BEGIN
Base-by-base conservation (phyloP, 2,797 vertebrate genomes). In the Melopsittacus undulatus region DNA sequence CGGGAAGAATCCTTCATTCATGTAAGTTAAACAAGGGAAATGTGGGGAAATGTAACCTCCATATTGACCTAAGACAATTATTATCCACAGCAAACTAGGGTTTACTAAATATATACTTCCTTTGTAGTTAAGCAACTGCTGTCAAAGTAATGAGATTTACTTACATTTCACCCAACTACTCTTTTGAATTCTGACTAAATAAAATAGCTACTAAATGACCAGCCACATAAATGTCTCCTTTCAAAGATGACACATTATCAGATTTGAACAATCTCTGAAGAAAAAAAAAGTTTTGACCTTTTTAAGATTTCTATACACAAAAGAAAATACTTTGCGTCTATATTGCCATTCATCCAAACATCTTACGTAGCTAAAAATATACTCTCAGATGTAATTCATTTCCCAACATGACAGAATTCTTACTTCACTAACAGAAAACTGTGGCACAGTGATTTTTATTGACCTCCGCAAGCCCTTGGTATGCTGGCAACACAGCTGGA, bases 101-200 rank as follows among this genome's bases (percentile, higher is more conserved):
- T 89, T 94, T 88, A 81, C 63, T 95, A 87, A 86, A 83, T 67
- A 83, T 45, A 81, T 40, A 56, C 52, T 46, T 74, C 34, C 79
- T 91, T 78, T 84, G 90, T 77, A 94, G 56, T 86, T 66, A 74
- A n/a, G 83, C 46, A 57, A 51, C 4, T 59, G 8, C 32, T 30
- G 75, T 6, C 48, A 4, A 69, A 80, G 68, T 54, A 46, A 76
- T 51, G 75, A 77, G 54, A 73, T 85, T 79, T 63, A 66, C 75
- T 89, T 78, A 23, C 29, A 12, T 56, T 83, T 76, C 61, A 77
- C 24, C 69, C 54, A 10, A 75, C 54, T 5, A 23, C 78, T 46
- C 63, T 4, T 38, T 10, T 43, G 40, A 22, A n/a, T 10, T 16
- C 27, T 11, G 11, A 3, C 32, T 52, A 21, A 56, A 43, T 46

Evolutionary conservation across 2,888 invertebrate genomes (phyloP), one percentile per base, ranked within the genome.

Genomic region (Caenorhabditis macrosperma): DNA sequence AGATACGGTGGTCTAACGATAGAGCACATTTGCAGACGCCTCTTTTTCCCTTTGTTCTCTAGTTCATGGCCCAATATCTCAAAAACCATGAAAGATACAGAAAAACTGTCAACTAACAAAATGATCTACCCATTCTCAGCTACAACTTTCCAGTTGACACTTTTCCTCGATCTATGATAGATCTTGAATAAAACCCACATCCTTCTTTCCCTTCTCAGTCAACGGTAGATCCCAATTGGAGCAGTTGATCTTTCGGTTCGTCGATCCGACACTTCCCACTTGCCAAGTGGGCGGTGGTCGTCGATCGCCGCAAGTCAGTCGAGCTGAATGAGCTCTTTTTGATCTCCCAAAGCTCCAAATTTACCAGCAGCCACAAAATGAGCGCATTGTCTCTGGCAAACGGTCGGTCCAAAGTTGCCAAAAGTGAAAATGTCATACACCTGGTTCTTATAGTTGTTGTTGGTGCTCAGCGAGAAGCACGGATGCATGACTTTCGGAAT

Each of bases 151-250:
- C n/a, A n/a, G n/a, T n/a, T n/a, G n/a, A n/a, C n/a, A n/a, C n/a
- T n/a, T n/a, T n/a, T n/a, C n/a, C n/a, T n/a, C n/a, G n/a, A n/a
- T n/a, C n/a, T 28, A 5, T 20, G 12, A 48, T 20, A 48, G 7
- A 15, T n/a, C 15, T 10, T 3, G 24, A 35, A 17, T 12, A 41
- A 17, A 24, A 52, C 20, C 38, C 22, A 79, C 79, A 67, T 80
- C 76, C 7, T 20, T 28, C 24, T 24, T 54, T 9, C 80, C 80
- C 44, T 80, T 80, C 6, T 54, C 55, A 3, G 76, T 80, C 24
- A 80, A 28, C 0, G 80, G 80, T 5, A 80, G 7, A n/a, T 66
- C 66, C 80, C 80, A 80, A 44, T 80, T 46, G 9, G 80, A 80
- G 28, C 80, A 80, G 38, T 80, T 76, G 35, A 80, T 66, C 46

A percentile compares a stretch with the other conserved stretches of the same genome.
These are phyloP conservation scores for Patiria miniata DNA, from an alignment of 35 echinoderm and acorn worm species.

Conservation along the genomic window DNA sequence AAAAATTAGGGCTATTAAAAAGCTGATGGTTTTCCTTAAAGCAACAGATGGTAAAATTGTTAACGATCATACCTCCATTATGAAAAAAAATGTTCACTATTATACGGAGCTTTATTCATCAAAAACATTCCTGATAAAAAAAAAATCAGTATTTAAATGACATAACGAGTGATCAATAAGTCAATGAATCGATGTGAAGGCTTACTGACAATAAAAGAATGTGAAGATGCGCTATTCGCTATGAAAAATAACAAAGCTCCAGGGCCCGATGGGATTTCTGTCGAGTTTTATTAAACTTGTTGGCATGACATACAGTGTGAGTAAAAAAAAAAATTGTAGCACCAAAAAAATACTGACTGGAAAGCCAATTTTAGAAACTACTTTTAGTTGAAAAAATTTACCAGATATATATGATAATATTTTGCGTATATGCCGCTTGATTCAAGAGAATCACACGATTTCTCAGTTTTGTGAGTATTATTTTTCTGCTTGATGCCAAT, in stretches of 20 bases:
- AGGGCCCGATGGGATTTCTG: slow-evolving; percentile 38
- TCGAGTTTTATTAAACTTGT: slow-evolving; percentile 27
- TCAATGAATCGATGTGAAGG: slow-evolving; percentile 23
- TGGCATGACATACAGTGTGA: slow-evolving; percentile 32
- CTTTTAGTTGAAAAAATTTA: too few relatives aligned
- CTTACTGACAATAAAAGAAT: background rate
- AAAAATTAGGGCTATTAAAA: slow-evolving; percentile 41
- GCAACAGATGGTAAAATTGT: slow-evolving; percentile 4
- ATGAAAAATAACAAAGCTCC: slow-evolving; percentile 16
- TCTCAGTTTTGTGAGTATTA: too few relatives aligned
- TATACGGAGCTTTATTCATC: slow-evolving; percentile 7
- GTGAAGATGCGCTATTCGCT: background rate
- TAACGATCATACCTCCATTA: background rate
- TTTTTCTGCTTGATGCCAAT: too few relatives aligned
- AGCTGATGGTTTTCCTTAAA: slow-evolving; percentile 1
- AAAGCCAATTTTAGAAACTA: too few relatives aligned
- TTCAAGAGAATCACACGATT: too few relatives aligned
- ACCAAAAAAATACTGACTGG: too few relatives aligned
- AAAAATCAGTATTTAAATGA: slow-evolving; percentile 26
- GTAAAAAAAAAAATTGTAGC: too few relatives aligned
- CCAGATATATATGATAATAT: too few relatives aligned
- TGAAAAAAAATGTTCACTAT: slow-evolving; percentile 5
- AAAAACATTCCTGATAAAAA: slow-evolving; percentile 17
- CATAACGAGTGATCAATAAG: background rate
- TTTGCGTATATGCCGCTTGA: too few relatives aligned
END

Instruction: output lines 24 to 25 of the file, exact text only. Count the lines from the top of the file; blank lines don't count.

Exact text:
- G 28, C 80, A 80, G 38, T 80, T 76, G 35, A 80, T 66, C 46

A percentile compares a stretch with the other conserved stretches of the same genome.